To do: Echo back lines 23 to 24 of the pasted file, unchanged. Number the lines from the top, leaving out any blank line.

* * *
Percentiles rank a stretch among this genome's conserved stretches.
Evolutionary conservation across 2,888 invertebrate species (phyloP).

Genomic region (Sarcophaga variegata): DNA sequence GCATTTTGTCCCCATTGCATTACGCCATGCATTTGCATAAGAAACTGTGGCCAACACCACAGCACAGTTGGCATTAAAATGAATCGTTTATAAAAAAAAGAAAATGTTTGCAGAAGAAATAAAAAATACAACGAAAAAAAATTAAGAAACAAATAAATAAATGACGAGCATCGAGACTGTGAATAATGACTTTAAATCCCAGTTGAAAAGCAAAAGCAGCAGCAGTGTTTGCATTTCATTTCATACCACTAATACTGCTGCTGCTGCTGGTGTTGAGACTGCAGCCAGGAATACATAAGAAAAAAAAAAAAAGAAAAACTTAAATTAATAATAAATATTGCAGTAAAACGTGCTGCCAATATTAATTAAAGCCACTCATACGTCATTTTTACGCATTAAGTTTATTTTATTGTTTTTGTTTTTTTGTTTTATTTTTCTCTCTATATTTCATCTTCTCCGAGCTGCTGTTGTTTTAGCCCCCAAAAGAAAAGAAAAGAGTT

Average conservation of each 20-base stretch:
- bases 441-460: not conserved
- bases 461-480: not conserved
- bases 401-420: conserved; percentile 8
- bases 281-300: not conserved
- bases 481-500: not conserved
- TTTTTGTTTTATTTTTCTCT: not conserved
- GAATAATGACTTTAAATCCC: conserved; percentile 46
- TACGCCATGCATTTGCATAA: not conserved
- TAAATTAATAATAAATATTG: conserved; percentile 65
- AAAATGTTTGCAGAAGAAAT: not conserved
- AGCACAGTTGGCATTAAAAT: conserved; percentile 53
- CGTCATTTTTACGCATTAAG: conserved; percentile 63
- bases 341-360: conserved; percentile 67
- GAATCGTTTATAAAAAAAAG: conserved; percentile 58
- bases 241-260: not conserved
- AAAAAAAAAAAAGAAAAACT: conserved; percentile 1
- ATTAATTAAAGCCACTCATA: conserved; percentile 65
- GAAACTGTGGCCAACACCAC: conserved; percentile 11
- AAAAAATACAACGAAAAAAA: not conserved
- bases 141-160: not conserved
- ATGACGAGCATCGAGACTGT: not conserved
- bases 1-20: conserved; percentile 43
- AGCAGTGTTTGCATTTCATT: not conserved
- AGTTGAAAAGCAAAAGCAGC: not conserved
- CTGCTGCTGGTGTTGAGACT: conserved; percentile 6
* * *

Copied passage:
- AAAAAATACAACGAAAAAAA: not conserved
- bases 141-160: not conserved